Okay. When you do this repeatedly, it takes about 100 times of doing it for a habit to become a routine. So what we're doing is retraining our brains to allow the urges to be there without acting on them. Okay. And so when you have that visual gratification. That, Hey, yeah, I've done it this many times, it's further reinforcement. It's further validation that you are accomplishing your goal. Okay? So that jar is super important here because when we do it here and there off the cuff and we don't keep track of it, we don't get that validation. So do use the jar, put it in there and see how often you're able to do this and watch that jar fill up. All right. That's how you're going to make this habit a new routine.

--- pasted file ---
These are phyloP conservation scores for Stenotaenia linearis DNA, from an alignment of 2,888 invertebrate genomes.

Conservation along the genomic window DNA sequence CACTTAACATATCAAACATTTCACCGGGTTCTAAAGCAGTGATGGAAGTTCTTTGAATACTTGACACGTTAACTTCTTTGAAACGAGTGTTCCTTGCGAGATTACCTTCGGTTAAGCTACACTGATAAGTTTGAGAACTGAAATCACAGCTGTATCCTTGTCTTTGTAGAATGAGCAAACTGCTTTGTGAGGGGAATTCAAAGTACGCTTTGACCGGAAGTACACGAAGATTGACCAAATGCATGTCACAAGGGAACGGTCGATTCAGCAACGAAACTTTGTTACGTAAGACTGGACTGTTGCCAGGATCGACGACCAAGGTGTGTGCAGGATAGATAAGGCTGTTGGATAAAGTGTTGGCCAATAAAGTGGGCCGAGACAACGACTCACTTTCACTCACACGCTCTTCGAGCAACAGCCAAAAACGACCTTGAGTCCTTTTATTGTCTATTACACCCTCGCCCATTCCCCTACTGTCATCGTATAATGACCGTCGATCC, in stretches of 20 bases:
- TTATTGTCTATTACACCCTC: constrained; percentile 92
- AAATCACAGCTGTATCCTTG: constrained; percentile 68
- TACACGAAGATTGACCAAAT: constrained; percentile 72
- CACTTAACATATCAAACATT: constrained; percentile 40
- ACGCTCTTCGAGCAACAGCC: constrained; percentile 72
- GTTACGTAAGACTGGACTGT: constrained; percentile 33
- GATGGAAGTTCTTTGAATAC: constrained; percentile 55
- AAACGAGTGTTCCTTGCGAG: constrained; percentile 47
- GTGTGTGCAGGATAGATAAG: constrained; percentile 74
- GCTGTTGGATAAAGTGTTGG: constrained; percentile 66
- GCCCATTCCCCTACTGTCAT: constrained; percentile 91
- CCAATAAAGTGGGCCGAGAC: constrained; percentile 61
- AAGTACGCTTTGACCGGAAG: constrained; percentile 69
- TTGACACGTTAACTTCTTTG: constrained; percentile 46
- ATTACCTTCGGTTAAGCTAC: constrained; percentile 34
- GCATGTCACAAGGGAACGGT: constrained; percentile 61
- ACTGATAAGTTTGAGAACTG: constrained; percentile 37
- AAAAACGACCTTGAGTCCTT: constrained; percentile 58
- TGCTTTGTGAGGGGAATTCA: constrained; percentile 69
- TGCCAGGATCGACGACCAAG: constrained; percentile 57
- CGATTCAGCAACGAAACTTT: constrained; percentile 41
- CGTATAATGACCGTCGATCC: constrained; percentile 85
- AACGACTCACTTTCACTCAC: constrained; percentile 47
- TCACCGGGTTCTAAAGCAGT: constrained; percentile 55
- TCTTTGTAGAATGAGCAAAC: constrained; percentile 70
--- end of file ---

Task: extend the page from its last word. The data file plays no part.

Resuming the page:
Michael: And because doctors are rule followers, I will point out just because you give into an urge does not mean you start over. Right? So it's a hundred urges that you have not given into, but it does not need to be consecutive. And the other important point here is that if you decide that you want to do the thing, right, if I decide, okay, I am going to go onto LinkedIn and and look at it as long as it's intentional, it's okay, right? You can intentionally, you can decide ahead of time that you want to do something. It's the unintentional giving into urges that causes us issues, that prevents us from getting the life that we want. So, it's not about doing the thing, it's is the thing in alignment with what you want in your life? And I do like going on to LinkedIn and I probably am going to check it at some point and I shouldn't spend my entire day on it. So that's the essential difference there.